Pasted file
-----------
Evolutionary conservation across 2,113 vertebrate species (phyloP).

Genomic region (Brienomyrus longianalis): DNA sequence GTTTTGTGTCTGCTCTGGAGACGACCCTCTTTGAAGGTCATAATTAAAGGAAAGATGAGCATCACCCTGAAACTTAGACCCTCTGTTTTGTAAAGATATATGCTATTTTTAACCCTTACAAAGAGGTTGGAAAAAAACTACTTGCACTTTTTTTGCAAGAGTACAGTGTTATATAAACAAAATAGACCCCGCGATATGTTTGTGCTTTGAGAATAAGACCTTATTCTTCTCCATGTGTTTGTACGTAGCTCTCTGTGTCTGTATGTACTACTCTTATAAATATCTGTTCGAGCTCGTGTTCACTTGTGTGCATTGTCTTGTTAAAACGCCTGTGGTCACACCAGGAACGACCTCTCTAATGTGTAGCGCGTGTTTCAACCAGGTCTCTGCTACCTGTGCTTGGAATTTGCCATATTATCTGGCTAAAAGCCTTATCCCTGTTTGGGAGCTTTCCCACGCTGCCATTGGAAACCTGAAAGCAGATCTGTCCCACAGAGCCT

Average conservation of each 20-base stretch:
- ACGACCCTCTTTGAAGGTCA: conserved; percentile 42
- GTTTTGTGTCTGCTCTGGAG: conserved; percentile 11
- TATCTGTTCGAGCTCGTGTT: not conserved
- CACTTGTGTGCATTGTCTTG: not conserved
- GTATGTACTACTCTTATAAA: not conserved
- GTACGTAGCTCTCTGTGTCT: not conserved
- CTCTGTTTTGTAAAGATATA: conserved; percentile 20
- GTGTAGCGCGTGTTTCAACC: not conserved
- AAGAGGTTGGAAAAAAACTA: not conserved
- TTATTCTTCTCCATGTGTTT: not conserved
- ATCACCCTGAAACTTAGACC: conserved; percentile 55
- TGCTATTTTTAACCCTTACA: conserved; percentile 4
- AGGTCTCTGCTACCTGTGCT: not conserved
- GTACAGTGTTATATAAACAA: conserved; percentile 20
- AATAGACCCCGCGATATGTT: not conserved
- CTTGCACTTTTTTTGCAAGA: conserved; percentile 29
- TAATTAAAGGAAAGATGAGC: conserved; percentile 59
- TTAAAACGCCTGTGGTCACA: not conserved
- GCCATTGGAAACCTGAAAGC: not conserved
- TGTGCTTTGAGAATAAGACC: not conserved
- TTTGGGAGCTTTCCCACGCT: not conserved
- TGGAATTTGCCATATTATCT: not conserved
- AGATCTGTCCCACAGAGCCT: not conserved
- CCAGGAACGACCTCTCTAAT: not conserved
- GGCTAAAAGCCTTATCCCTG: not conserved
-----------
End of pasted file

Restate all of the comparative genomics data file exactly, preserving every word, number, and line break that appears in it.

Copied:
Evolutionary conservation across 2,113 vertebrate species (phyloP).

Genomic region (Brienomyrus longianalis): DNA sequence GTTTTGTGTCTGCTCTGGAGACGACCCTCTTTGAAGGTCATAATTAAAGGAAAGATGAGCATCACCCTGAAACTTAGACCCTCTGTTTTGTAAAGATATATGCTATTTTTAACCCTTACAAAGAGGTTGGAAAAAAACTACTTGCACTTTTTTTGCAAGAGTACAGTGTTATATAAACAAAATAGACCCCGCGATATGTTTGTGCTTTGAGAATAAGACCTTATTCTTCTCCATGTGTTTGTACGTAGCTCTCTGTGTCTGTATGTACTACTCTTATAAATATCTGTTCGAGCTCGTGTTCACTTGTGTGCATTGTCTTGTTAAAACGCCTGTGGTCACACCAGGAACGACCTCTCTAATGTGTAGCGCGTGTTTCAACCAGGTCTCTGCTACCTGTGCTTGGAATTTGCCATATTATCTGGCTAAAAGCCTTATCCCTGTTTGGGAGCTTTCCCACGCTGCCATTGGAAACCTGAAAGCAGATCTGTCCCACAGAGCCT

Average conservation of each 20-base stretch:
- ACGACCCTCTTTGAAGGTCA: conserved; percentile 42
- GTTTTGTGTCTGCTCTGGAG: conserved; percentile 11
- TATCTGTTCGAGCTCGTGTT: not conserved
- CACTTGTGTGCATTGTCTTG: not conserved
- GTATGTACTACTCTTATAAA: not conserved
- GTACGTAGCTCTCTGTGTCT: not conserved
- CTCTGTTTTGTAAAGATATA: conserved; percentile 20
- GTGTAGCGCGTGTTTCAACC: not conserved
- AAGAGGTTGGAAAAAAACTA: not conserved
- TTATTCTTCTCCATGTGTTT: not conserved
- ATCACCCTGAAACTTAGACC: conserved; percentile 55
- TGCTATTTTTAACCCTTACA: conserved; percentile 4
- AGGTCTCTGCTACCTGTGCT: not conserved
- GTACAGTGTTATATAAACAA: conserved; percentile 20
- AATAGACCCCGCGATATGTT: not conserved
- CTTGCACTTTTTTTGCAAGA: conserved; percentile 29
- TAATTAAAGGAAAGATGAGC: conserved; percentile 59
- TTAAAACGCCTGTGGTCACA: not conserved
- GCCATTGGAAACCTGAAAGC: not conserved
- TGTGCTTTGAGAATAAGACC: not conserved
- TTTGGGAGCTTTCCCACGCT: not conserved
- TGGAATTTGCCATATTATCT: not conserved
- AGATCTGTCCCACAGAGCCT: not conserved
- CCAGGAACGACCTCTCTAAT: not conserved
- GGCTAAAAGCCTTATCCCTG: not conserved